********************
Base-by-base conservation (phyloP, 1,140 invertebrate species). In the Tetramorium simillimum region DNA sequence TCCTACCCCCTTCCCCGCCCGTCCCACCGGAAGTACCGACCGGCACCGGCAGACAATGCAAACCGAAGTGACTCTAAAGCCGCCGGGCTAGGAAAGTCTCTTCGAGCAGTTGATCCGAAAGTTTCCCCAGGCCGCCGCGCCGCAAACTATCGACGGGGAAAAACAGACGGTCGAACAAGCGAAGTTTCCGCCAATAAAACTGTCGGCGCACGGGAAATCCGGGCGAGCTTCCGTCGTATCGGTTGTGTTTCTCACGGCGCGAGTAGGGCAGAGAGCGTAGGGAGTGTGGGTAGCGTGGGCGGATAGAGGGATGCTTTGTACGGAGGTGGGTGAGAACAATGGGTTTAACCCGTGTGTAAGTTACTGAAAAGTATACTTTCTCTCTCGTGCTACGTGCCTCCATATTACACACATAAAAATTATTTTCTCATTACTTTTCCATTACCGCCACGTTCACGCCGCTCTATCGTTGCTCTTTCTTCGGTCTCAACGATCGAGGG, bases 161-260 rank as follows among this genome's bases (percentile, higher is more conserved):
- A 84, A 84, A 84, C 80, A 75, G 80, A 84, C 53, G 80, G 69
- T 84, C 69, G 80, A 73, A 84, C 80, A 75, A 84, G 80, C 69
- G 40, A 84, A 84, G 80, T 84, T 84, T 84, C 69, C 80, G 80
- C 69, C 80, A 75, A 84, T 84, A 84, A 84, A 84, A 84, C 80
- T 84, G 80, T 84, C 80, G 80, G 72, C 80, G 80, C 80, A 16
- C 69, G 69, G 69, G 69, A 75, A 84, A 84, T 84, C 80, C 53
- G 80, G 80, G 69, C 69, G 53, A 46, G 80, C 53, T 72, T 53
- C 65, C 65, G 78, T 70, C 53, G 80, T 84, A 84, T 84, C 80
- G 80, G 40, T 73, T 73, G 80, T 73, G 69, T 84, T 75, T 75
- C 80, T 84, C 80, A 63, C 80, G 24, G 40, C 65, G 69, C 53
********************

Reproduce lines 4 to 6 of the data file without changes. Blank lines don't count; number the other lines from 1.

- G 40, A 84, A 84, G 80, T 84, T 84, T 84, C 69, C 80, G 80
- C 69, C 80, A 75, A 84, T 84, A 84, A 84, A 84, A 84, C 80
- T 84, G 80, T 84, C 80, G 80, G 72, C 80, G 80, C 80, A 16